Thursday, February 25, 2010
Biggest of the big waves
Biggest of the big waves
Bruce Jenkins, Chronicle Staff Writer
Saturday, February 13, 2010
The sport of surfing reached new heights at Mavericks on Saturday. In the end, it wasn't so much a contest as an elevated state of mind, a heady swirl of fear, respect and bravado among some of the best big-wave riders in the world. In the end, most everyone agreed, some history was made.
From the locals to the Hawaiians to seasoned men on the judges' stand, the talk of the after-party centered around a powerful statement: These were the biggest waves ever for a paddle-surfing contest. South Africa's Chris Bertish took home the $50,000 first-prize check, but as Bertish said, "It took all of us to make this happen. I cannot believe what we saw out there today, and how well it was surfed by everybody."
It was one of those magical days in which everything came together. There were fears of a morning south wind, but the day dawned calm with finely groomed seas. The swell was even bigger than expected, reaching a formidable 22 feet at 17 seconds (the period between waves) on the Half Moon Bay buoy, translating into wave faces of 50 feet and beyond. The weather was sunny and warm, and only late in the day, with the arrival of a northwest wind, did the ocean take on a slightly unfavorable texture.
Not a soul complained. What happened Saturday was the convergence of spectacular conditions, some money at stake, giant surf and 24 men who really wanted it. The wipeouts were brutal and frequent; at least a half-dozen surfers were either injured, dazed or rendered temporarily lifeless by interminable hold-downs. Rescue missions, via personal watercraft, were commonplace. Somehow, on one of the most challenging surf days ever seen anywhere, everyone escaped serious consequence.
"But I don't know if I want to surf for a while," fifth-place finisher Carlos Burle said with a smile. "I took three heavy wipeouts today. I hurt everywhere. My body's all twisted."
Over the 40-odd years in which big-wave surf contests have been held, the benchmarks were always set at Hawaii's Waimea Bay: the 1974 Smirnoff contest, the 1990 Eddie Aikau Invitational, and this winter's Aikau, held in December. In all cases, the surf was 25 to 30 feet on the so-called Hawaiian scale, similar to what arrived at Mavericks on Saturday.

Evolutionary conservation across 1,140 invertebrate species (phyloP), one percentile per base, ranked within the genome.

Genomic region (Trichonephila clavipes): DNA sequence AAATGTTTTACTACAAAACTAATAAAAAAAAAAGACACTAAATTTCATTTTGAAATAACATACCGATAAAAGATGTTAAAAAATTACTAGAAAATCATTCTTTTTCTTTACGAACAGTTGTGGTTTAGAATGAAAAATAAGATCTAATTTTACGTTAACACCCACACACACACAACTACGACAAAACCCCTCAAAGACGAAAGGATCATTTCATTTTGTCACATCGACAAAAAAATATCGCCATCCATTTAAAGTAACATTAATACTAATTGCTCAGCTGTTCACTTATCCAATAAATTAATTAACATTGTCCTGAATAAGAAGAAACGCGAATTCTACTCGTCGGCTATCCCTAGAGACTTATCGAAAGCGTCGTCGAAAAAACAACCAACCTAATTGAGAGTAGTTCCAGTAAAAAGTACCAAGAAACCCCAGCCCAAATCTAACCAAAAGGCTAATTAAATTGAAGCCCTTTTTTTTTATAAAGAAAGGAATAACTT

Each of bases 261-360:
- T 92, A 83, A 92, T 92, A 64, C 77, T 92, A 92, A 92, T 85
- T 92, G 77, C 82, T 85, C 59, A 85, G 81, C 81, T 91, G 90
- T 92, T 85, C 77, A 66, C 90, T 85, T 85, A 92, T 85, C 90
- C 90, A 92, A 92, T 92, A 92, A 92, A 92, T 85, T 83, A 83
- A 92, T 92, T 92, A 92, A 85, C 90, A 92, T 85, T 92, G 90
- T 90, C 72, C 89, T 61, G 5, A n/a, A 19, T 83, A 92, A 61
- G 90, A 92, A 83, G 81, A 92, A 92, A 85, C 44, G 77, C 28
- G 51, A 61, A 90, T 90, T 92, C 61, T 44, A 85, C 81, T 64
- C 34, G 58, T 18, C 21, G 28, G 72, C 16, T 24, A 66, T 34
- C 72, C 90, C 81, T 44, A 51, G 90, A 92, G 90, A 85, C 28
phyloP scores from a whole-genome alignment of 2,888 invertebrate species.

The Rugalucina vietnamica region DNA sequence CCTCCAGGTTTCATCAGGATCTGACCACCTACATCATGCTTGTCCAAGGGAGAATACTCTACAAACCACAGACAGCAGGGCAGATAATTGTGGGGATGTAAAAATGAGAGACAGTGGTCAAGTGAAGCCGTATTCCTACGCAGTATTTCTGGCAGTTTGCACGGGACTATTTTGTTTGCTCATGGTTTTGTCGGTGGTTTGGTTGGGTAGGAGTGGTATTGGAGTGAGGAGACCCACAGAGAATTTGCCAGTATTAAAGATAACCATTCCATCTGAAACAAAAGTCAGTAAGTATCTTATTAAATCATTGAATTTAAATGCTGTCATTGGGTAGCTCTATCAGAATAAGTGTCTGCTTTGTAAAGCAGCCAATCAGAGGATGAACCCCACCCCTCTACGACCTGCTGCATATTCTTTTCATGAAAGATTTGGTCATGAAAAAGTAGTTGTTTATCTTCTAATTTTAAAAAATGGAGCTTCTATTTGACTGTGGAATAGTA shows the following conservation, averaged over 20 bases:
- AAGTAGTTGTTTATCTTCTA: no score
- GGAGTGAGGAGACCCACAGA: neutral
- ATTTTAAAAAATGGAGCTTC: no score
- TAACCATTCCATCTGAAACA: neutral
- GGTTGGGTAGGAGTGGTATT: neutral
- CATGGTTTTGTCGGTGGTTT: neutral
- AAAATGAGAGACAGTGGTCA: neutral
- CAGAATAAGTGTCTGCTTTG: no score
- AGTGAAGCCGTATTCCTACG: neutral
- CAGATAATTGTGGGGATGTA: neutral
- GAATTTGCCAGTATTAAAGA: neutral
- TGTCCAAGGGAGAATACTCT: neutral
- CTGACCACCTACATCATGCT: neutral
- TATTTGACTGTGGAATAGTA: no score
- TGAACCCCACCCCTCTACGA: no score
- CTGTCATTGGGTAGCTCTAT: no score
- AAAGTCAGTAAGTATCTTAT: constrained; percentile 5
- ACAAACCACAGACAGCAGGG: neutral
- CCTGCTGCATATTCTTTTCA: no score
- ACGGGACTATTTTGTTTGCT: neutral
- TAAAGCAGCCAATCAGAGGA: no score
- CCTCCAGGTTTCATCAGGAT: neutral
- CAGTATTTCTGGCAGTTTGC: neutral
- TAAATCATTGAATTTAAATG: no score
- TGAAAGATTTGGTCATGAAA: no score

In all of those cases, though, virtually every massive, scary-looking wave was ridden. For every wave tackled successfully on Saturday, another half-dozen saw surfers getting caught inside, sucked over the falls, taking a horrible mid-face wipeout, finding themselves out of position, or backing off because they wanted no part of the drop. In that sense, Mavericks truly set itself apart. Its vast and ominous playing field was truly awesome to behold.
Gary Linden, the contest's head judge and long known as one of the most respected men in the sport, thinks he may have seen some 60-foot faces on occasion. "I'll have to look at the images," he said, "but what happened today took surfing to another level. I used to think I'd surfed some pretty big waves in my life. But if this is big-wave surfing, what I did is something else."
Fourth-place finisher Dave Wassel, proud of his Hawaiian upbringing and the North Shore spots he's ridden for years, said Saturday's event "erased 50 years of surfing history in one day. We have some decent waves in Hawaii, but you guys have such a good wave here."
It was a humbling day for some very big names. Grant (Twiggy) Baker distinguished himself, as always, but after getting a perfect-10 ride in the first semifinal, he couldn't get another wave and wasn't able to advance. Defending champion Greg Long got just one wave in his heat, got buried by an avalanche of whitewater and hit the bottom - extremely rare on Mavericks wipeouts - before getting back to the surface.
For the 35-year-old Bertish, who comes from a surfing family in Cape Town, South Africa, the experience was almost overwhelming. Upon learning Thursday that the contest would happen, he boarded the first flight to Amsterdam, then on to Detroit and finally San Francisco. He arrived Saturday morning, a bit after midnight, and learned that both of his surfboards had been lost en route.
That's when Jeff Clark's name came back into the picture. Deposed as contest director, and having recently filed a lawsuit against Mavericks Surf Ventures, Clark had become a forgotten man in the days leading up to the event. But he has known Bertish for years, and put his travel-weary friend up for the night.
Unable to resist the spectacle of his cherished break, Clark watched the contest from the channel - and Bertish's choice of a replacement board seemed entirely fitting: a Jeff Clark special. The legend lives on.
(Top 3 advance)
1: Dave Wassel, Grant Baker, Flea Virostko, Tyler Smith, Evan Slater, Ion Banner
2: Peter Mel, Shane Desmond, Anthony Tashnick, Nathan Fletcher, Zach Wormhoudt, Matt Ambrose
3: Alex Martins, Carlos Burle, Kenny Collins, Josh Loya, Tim West, Greg Long
4: Ryan Seelbach, Grant Washburn, Chris Bertish, Jamie Sterling, Shawn Rhodes, Ben Andrews
1: Anthony Tashnick, Dave Wassel, Shane Desmond, Grant Baker, Flea Virostko, Peter Mel
2: Carlos Burle, Kenny Collins, Chris Bertish, Alex Martins, Ryan Seelbach, Grant Washburn
Chris Bertish, Shane Desmond, Anthony Tashnick, Dave Wassel, Carlos Burle, Kenny Collins
Jay Moriarity Award (to the surfer who best exemplifies the spirit of the late Mavericks surfer): Dave Wassel.
Gnarliest Drop Award: Anthony Tashnick
E-mail Bruce Jenkins at firstname.lastname@example.org.